Our Take: What Does the NJ Health Insurance Tax Mean for Employers?

Corporate Synergies

New Jersey’s Health Insurance Tax
A Continuing Series

A Continuing Series

New Jersey Governor Phil Murphy recently signed a new law levying a 2.5% health insurance tax on net premiums collected for individual and large business plans across the state.1 Premiums for small businesses, non-profit dental plans, Medicaid, Medicare and certain self-funded coverages are not included.

The bill, which narrowly passed both houses of the state legislature, is designed to replace a federal assessment on health plans being phased out due to changes to the Affordable Care Act. It is expected to raise more than $200 million each year, funding a reinsurance program—called the Health Insurance Affordability Fund—and subsidies for consumers. Both are designed to help low- and middle-income families who have limited access to affordable health insurance.


New Jersey Democrats have lauded the health insurance tax.

Democrats see the measure as an opportunity to continue expanding access to affordable healthcare through the individual market during a global pandemic. Republicans have expressed concerns that the tax will be passed from carriers to groups, increasing prices and pressure on struggling employers at a time of economic hardship and amid years of steadily-increasing premiums.2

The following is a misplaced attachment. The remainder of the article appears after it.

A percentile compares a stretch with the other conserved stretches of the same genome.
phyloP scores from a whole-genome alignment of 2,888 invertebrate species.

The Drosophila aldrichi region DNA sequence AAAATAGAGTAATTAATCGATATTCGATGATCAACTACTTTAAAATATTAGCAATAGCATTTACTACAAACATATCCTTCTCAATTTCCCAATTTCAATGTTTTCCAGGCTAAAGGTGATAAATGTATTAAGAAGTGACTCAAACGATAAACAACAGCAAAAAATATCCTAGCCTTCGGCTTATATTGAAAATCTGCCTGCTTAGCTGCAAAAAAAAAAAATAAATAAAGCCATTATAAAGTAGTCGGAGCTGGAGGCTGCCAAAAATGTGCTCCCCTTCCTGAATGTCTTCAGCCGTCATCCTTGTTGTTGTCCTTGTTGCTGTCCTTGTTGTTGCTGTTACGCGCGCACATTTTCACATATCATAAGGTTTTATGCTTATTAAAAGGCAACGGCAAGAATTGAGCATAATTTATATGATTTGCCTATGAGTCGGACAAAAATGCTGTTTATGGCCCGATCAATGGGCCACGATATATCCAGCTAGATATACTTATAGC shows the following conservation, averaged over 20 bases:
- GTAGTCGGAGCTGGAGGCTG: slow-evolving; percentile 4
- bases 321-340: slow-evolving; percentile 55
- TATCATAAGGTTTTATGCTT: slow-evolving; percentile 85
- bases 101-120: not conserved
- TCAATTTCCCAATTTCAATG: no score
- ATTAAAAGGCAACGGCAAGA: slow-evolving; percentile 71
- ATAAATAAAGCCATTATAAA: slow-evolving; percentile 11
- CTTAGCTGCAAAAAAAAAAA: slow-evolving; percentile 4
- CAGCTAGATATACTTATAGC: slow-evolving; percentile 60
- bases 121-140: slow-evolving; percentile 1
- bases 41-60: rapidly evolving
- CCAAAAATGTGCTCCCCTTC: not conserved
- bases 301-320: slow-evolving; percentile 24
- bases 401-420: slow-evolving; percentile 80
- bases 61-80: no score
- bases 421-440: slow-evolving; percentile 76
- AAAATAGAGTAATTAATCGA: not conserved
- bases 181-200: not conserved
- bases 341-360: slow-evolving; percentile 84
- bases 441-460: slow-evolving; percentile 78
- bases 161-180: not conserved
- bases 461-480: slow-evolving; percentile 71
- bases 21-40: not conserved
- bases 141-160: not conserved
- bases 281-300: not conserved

Though we are always happy to see affordable health insurance reach more families, at Corporate Synergies, it’s our job to keep an eye on legislation that could impact our clients’ bottom lines.

We don’t see evidence that a health insurance tax similar to New Jersey’s will sweep through other states. However, this tax closely mirrors one that was enacted in Maryland back in 2019.

The unfortunate truth is that carriers are particularly adept at passing along their costs to their clients. With that, we may see premiums rise 2.5% across the board, possibly even in plans that are exempt from the tax assessment. This would directly impact small and medium businesses feeling the crunch from a faltering economy.

In situations like this, it is important to keep in close contact with your employee benefits broker who can ensure you’re getting the best value for your investment, that you’re moving toward the most sustainable insurance model and that your employees won’t feel any disruptions along the way.

And rest assured, we’re keeping an eye on this story.

1NJ.com, “Murphy Enacts New Tax On Insurance Companies”
2NJ Spotlight, “NJ Looks to Raise $200M with New Tax on Health Insurance Plans”



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